Most recently, jury awards in employment cases have soared to new heights. See e.g., Martin v. Texaco Refining & Marketing, Inc., C 613044 (Cal. Super. Ct. 1991) ($17,657 million jury award on sex discrimination claim); Banauas v. Mitsubishi Bank Ltd., No. 89-12-07357 (Or. Cir. Ct. 1991) ($6.2 million jury verdict for wrongful termination claims).

Closer to home, late in 1990 a U.S. District Court jury sitting in Newark awarded $1.37 million to a plaintiff who was discharged in contravention of the New Jersey Conscience Employee Protection Act. It is no wonder that employers and the defense bar recently endorsed a model uniform termination act with provisions that transfer decision-making on such claims from juries to arbitrators or, alternatively, administrative agencies or judges.

While employers might have had good reasons to turn to alternative dispute resolution procedures, it is only with recent court opinions that legal bases for expanded use of the arbitration process have arisen. At first glance, Gilmer suggests only a limited expansion of the use of arbitration for resolving employment claims.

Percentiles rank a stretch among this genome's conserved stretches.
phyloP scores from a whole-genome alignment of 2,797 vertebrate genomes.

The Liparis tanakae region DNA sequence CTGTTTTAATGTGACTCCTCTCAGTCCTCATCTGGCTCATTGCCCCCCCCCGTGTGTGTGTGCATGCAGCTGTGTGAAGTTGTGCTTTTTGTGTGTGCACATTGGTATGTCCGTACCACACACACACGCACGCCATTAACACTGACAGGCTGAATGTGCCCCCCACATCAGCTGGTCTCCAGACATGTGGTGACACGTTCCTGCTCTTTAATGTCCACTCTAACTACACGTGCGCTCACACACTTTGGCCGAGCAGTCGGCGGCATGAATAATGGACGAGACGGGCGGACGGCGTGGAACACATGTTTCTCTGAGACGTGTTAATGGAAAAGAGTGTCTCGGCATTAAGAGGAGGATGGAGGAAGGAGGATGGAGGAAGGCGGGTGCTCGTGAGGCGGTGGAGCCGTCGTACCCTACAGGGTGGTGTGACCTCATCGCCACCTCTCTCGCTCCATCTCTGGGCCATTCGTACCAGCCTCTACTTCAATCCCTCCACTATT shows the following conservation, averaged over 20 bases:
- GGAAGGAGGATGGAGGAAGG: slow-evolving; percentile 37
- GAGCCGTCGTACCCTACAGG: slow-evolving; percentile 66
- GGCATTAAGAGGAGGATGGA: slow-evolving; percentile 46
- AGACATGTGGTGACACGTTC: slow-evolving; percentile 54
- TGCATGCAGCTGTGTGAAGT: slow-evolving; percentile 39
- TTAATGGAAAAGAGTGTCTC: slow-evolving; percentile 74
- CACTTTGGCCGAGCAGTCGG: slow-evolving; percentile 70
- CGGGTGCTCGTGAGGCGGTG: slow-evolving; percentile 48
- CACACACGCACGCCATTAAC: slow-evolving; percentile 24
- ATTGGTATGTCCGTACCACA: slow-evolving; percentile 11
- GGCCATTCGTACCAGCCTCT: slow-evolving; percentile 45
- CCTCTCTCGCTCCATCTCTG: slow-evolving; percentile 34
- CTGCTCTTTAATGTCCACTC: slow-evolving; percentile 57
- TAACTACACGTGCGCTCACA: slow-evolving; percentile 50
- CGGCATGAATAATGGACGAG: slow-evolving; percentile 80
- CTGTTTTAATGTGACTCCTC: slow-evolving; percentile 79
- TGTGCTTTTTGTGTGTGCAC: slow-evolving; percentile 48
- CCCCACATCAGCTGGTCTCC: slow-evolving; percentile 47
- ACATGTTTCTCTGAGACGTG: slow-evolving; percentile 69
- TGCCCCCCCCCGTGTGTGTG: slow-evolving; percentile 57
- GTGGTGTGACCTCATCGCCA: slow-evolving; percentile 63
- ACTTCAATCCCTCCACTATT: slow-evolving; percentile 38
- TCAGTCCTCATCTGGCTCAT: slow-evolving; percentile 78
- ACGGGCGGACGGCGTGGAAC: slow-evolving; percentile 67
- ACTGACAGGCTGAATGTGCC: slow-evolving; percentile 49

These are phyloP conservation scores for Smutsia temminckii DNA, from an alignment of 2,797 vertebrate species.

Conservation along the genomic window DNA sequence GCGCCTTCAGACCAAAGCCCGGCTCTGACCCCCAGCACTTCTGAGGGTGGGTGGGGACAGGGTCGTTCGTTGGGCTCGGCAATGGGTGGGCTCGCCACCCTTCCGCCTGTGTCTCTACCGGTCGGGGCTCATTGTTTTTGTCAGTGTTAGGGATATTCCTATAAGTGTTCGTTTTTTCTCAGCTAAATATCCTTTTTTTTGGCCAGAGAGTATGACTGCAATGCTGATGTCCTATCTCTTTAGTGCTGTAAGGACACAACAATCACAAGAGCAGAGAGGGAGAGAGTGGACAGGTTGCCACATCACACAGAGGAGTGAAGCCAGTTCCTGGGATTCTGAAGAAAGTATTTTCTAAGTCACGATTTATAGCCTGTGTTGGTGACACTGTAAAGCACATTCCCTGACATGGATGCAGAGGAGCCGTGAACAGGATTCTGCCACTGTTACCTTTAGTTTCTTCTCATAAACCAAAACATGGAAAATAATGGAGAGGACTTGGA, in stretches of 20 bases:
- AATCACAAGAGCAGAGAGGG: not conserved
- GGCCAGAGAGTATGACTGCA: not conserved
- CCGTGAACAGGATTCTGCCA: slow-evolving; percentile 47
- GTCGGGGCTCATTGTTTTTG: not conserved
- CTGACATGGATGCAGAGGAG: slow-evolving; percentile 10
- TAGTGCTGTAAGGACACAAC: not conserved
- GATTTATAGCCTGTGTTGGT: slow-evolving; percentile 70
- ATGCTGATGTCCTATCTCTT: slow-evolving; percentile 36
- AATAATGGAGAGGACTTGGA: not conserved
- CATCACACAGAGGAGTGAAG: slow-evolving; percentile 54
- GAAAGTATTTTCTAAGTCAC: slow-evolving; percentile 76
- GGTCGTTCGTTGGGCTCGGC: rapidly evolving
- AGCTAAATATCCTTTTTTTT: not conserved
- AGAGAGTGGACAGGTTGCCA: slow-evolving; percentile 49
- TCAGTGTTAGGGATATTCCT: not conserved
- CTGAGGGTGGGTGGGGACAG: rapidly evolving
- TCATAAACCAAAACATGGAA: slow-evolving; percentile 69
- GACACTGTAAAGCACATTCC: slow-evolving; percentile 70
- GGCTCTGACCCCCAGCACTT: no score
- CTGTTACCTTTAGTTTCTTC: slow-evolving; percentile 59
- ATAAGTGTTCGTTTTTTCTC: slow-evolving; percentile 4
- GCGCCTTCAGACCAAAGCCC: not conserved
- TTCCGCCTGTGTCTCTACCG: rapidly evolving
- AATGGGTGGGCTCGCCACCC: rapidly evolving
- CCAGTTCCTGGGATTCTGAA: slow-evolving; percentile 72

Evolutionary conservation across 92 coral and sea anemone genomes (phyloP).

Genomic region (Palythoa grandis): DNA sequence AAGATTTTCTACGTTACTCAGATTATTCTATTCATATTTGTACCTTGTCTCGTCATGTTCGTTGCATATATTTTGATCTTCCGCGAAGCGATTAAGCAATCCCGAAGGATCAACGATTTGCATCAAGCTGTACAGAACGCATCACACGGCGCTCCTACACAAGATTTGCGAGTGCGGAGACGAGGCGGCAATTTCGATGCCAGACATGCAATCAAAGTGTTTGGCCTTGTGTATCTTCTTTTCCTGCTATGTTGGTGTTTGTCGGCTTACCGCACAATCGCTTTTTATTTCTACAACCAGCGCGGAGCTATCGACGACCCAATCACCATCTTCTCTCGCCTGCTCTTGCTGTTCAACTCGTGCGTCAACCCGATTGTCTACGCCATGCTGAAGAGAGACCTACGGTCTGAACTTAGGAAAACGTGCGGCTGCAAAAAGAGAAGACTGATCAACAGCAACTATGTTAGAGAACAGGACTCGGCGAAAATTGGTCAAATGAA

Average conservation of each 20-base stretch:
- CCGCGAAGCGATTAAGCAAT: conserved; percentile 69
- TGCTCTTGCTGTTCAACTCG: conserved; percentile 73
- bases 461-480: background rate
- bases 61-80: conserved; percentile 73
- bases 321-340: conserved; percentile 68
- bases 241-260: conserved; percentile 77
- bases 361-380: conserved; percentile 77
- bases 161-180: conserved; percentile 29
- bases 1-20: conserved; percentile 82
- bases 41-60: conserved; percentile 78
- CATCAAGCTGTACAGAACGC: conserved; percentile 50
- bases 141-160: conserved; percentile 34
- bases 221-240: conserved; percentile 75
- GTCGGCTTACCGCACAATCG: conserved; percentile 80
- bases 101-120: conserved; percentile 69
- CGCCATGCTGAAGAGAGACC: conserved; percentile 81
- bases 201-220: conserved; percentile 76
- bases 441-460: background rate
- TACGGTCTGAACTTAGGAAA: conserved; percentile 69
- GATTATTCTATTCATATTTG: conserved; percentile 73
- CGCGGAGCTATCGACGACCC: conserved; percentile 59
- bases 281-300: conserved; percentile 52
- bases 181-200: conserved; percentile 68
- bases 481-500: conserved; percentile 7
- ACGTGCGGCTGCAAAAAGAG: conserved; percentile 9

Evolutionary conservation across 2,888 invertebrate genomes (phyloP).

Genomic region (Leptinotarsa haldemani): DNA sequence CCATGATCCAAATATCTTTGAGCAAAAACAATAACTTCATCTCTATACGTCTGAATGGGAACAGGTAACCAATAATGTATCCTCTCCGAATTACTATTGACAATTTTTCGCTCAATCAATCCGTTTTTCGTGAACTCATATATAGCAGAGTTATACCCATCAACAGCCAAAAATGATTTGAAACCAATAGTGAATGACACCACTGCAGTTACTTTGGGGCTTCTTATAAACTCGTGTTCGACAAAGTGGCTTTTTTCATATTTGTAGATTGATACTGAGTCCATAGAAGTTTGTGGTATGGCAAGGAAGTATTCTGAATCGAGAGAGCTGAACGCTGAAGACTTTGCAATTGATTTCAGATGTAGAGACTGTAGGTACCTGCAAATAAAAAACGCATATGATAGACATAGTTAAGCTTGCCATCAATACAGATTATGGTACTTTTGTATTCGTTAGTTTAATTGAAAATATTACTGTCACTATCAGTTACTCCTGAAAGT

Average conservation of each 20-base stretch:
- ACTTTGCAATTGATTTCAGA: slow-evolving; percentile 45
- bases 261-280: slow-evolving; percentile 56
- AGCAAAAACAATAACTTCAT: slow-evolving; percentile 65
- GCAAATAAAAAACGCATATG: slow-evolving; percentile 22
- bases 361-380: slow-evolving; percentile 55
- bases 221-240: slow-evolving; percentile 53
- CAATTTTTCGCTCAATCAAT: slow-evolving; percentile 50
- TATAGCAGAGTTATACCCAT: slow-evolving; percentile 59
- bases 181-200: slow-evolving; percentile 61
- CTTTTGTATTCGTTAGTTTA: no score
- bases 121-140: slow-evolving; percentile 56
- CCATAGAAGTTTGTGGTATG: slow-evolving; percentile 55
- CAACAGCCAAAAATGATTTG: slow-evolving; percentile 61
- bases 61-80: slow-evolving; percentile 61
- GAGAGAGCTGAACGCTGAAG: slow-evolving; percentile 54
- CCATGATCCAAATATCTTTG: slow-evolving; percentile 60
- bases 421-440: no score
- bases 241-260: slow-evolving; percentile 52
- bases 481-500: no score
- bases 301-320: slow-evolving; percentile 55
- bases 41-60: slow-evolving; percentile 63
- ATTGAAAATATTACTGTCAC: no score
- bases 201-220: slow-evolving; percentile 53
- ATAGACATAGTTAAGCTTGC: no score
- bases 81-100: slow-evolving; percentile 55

In Gilmer, the court enforced a NYSE arbitration clause pursuant to the Federal Arbitration Act (FAA). Because the arbitration clause was not contained in an "employment contract" between the employee and employer but, rather, was set forth in the employee's NYSE securities registration application, the court determined that it was not necessary for it to decide whether Section 1 of the FAA was applicable to the arbitration clause. Section 1 of the FAA excludes "contracts of employment of seamen, railroad employees, or any other class of workers engaged in foreign or interstate commerce" from the FAA's coverage. Holding that the NYSE securities registration application was not an "employment contract" within the meaning of the FAA, the Gilmer court applied the FAA to the NYSE arbitration clause.

Recent Court Opinions

Decisions handed down since Gilmer suggest that the lower courts may regard Gilmer as a general endorsement of arbitration processes for the resolution of employment claims, including statutory claims, and will even overcome the limiting "employment contract" exclusion of the FAA.

In a series of decisions handed down after Gilmer, all dealing with the mandatory arbitration clause in NYSE securities registration applications, several courts ordered the mandatory arbitration of statutory claims under the ADEA as well as Title Vii of the Civil Rights Act of 1964. At least one court echoed the Gilmer court's commentary that the applicability of the FAA's exclusion of "employment contracts" must still be decided.